CD: What are four key actions schools can take?

MHB: Firstly, I would encourage schools to ‘look for the good’. You don’t need to start from scratch – schools are already doing so much great work in the wellbeing space. Take an appreciative, strengths-based approach to look for these pockets of excellent policies and initiatives and effective practice. Be mindful of both proactive and reactive strategies.

Secondly, take some time to learn about the evidence base for a Positive Education approach. This is your ‘why’, and will assist you to explain your approach to staff, parents and families.

Thirdly, devise a wellbeing strategy that is firmly grounded in your school’s individual context, and which takes account of all stakeholders. Positive Education is not a one-size-fits-all approach: it won’t look the same in an affluent independent school as in a government school supporting a disadvantaged and culturally diverse community. Speak to other schools about their strategies – there is so much to be learned through collaboration. Ensure your strategy engages staff, parents and families from the outset, as they will be key to your success.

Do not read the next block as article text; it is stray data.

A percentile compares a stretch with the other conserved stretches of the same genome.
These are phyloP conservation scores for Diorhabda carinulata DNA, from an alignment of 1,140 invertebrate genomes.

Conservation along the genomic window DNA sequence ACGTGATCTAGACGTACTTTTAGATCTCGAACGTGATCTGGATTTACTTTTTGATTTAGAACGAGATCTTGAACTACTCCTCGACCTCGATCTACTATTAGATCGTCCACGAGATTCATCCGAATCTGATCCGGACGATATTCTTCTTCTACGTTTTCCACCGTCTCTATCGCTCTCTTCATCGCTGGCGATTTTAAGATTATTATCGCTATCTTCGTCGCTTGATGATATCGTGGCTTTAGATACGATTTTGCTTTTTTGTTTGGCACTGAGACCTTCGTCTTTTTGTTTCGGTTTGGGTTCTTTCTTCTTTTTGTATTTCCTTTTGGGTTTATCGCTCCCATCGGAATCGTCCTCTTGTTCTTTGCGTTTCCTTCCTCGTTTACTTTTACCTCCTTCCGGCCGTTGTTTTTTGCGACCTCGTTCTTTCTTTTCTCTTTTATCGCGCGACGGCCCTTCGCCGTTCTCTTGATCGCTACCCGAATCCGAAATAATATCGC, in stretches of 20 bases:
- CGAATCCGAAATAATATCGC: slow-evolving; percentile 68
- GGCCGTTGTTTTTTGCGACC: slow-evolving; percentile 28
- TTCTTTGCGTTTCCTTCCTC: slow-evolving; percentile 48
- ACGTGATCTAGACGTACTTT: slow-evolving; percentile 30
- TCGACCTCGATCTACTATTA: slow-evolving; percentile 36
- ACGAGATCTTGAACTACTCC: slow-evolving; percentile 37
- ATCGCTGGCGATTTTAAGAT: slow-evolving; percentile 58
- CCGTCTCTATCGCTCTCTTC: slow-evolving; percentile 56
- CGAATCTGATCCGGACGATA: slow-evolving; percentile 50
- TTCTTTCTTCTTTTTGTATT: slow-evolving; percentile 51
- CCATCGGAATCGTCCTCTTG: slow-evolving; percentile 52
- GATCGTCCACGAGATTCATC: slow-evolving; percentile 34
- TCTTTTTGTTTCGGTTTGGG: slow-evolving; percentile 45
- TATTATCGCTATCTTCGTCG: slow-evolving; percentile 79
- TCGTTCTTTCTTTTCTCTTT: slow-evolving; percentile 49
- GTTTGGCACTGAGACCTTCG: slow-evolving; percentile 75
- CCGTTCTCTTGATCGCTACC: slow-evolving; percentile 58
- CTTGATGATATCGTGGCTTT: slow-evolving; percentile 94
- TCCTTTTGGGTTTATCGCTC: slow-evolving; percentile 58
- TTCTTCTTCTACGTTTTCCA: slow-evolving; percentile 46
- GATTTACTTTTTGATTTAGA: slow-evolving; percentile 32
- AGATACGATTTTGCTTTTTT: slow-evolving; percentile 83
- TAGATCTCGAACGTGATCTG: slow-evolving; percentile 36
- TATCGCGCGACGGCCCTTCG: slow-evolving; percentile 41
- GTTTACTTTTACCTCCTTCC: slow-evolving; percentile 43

Finally, key to the long-term development and success of Positive Education in your school will be measurement – not only to determine where your community’s wellbeing is right now, but to inform your approach and to gauge its efficacy over time.

I would encourage you to collect data that indicates improvements in wellbeing and academic attainment over time. There are a number of excellent wellbeing measurement tools you may wish to utilise, but you should also consider data your school is already collecting, such as student attendance, behaviour management, academic outcomes, participation, and staff absenteeism/presenteeism.

CD: Where should schools go if they want to know more?

MHB: PESA is delighted to assist and support schools starting out on their Positive Education journey, as well as those more advanced. We offer resources, professional development events, and networking opportunities across Australia. Our annual national conference is a must-attend event for Positive Educators and anyone wanting to dip their toe in to understand more!

We have chapters in each state of Australia, as well as the ACT, to ensure we are able to support our members on a local level with professional development and networking opportunities. Our chapters run regular events throughout the year which are listed on our website.

There are numerous positive psychology, mental health, youth and wellbeing organisations across Australia for which we’re happy to provide referrals.